With a heatwave reportedly due to hit the UK next week, it’s important to keep in mind the risks posed by overexposure to the sun; namely sunburn.
In this post, we’ll discuss with Treated.com Clinical Lead Dr Daniel Atkinson the various different stages of sunburn, when they are most likely to occur, and how to ensure you stay protected.
(15 minutes or more)
‘How long it takes to sustain sunburn depends on a number of factors, such as how warm it is, the time of day, and how light (or susceptible to UV rays) your skin is.’ Dr Atkinson explains.
‘But on particularly hot days, people with fairer skin may only need to be out in the sun for as little as 15 minutes to develop signs of sunburn later on. Obviously the longer you stay exposed, the more likely you are to get sunburn, and the more severe it may be.’
‘It usually doesn’t become visibly apparent to someone that they have been burnt until an hour or two later. It’s therefore very easy, during the exposure period, not to notice that you’re getting burnt.’
‘UV rays, which cause sunburn, tend to reach their peak between the hours of 11am and 3pm; this is when the sun is at its highest point in the sky. So for people who are susceptible to sunburn, this part of the day is the higher risk window.’
(from 2 hours onwards)
‘Exposure to UV rays inflicts damage on skin cells, which sparks an inflammatory response in the body.’ Dr Atkinson tells us. ‘This is where the immune system perceives something as a threat, so releases chemical transmitters to ‘tell’ us that a part of the body is injured; in this case the skin. This comes in the form of redness (and later, pain).’
‘In more severe cases and in people who are particularly sensitive to sunburn, the affected area of skin may become pink and then red inside an hour; but in most cases, it will take two hours or more for signs of sunburn to show.’
‘Someone with minor sunburn is likely to be red for the next days after exposure, although it may gradually fade during this time. More severe cases may take longer (several weeks) to completely fade.’
(from 6 hours onwards)
‘The next stage is pain and soreness in the affected areas.’ Dr Atkinson explains. ‘Again, how severe this is and how long it lasts for depends on the extent of the burn. In most cases, someone will notice pain the most from around six hours onwards following exposure.’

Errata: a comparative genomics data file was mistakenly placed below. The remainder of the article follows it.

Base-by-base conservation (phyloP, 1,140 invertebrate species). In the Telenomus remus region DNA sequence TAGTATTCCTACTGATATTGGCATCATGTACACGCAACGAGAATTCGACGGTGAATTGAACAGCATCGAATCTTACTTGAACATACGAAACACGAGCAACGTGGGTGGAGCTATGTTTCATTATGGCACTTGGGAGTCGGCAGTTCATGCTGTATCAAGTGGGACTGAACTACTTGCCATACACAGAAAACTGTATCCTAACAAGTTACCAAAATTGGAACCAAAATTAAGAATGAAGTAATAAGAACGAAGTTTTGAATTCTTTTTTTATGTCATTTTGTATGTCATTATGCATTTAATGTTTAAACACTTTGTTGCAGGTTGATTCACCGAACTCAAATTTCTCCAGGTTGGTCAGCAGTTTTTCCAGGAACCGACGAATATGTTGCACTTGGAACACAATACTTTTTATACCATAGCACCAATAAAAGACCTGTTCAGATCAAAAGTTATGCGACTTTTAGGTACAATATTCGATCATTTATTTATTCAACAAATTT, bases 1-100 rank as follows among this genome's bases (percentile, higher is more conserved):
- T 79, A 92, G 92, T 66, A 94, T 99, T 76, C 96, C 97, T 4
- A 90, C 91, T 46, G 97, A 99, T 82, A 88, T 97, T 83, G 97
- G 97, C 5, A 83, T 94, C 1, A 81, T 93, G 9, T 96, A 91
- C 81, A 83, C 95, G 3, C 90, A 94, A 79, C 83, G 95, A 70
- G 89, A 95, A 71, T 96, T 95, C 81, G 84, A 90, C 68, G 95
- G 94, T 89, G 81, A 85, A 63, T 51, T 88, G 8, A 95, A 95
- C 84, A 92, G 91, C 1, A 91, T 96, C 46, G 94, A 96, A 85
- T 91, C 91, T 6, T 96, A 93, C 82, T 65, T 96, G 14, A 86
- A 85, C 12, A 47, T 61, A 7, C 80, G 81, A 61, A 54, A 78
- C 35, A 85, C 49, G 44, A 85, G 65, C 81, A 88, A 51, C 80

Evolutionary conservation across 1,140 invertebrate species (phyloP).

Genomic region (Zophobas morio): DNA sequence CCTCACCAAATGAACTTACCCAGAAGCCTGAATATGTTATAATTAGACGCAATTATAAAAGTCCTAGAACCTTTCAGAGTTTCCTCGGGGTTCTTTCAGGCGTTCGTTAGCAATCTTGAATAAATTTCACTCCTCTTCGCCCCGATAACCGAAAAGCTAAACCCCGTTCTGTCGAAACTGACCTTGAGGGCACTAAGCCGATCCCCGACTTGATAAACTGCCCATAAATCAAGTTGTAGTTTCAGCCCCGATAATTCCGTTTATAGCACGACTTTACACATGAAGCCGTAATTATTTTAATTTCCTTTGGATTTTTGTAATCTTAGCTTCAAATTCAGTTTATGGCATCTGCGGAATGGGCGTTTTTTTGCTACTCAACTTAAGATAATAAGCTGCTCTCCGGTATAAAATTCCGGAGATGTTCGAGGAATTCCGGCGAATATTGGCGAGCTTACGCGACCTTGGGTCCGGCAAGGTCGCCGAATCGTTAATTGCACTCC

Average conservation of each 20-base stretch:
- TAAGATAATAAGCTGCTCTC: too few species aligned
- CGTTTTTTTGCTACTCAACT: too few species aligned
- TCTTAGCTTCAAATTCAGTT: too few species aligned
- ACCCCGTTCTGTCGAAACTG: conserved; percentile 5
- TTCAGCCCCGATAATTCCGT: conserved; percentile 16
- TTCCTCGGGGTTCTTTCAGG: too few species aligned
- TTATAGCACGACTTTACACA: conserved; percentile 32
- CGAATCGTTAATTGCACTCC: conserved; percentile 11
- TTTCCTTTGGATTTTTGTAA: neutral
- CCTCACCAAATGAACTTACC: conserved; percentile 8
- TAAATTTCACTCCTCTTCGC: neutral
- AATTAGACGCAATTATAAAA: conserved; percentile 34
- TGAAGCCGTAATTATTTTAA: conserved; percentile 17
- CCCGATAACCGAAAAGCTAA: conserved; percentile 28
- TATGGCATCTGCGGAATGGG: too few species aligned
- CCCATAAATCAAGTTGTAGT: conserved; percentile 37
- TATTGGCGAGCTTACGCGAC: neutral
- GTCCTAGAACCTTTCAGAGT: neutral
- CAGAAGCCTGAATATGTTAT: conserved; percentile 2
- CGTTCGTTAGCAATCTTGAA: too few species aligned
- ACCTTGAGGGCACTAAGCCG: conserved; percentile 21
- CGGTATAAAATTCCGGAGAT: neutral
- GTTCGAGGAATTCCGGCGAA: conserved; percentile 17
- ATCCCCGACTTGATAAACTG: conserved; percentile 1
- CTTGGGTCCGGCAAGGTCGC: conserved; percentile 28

‘Sunburnt skin is also much more sensitive to heat; so if someone who has sunburn goes back out into the sun or takes a warm or hot shower, they’ll experience more discomfort.’
‘People who are badly burnt may also develop blisters. This is a sign of the body trying to protect itself from further damage and expedite healing; blisters function as a barrier between healing tissues and the surface of skin.’
(from 2 days onwards)
‘When the worst of the pain has subsided, peeling may occur; usually after a couple of days. This can last for up to a week, again depending on how bad the burn is or how large an area it covers. Someone with only mild sunburn may only peel for a day or two.’ Dr Atkinson tells us.
‘Peeling is a sign of the body getting rid of damaged skin cells in order to replace them with new, healthy ones.’
We need some sun exposure in order to maintain a healthy supply of vitamin D. But getting burnt through overexposure also increases the risk of various types of skin cancer, and can contribute to premature aging and skin conditions like actinic keratosis.
So while some sunlight is good for us, taking precautions is absolutely crucial, as Dr Atkinson explains:
- 'Make sure you apply sunscreen to exposed areas of skin, ideally around half an hour before going out, and re-apply according to the instructions every couple of hours while you’re out. A lot of people tend not to put enough sunscreen on; too thin a layer doesn’t sufficiently reduce the risk of sunburn. As a rough guide, an adult should use about 35ml per application. SPF 15 might not be enough for people with fairer skin. If you’re sensitive to the sun, it’s worth thinking about using SPF 30. You should also ensure the product you’re using offers both UVA and UVB protection.
- On very warm days, considering wearing loose, light clothing with long sleeves and trouser legs to cover your arms and legs, and protect them from UV rays. A hat with a wide brim also helps to limit the risk of getting a burnt neck. Wearing sunglasses can also limit the risk to skin on your face and around the eyes.
- Peak hours for UV intensity are between 11am and 3pm, so it can be useful to limit exposure during these hours. If the shadow you cast is shorter than your actual height, it means the sun is high in the sky and therefore particularly strong.
- If you’re going to be outside for long periods in hot conditions, try to stay in the shade as much as possible.'
Caring for sunburn
If it’s too late and you’ve already sustained sunburn, Dr Atkinson explains that there are measures you can take to reduce discomfort.
- ‘Apply an after sun cream or aloe vera moisturiser to soothe skin irritation.’
- ‘Have a cold shower to help cool the skin down.’
- ‘Drink plenty of fluids to help the body stay cool and hydrated.’
- ‘Over the counter painkillers can help to ease pain and soreness.’
‘If you have particularly bad sunburn or become otherwise unwell, speak to your GP. This might be if you have blisters, feel dizzy or have a fever, or if your sunburn has occurred over a large surface area.’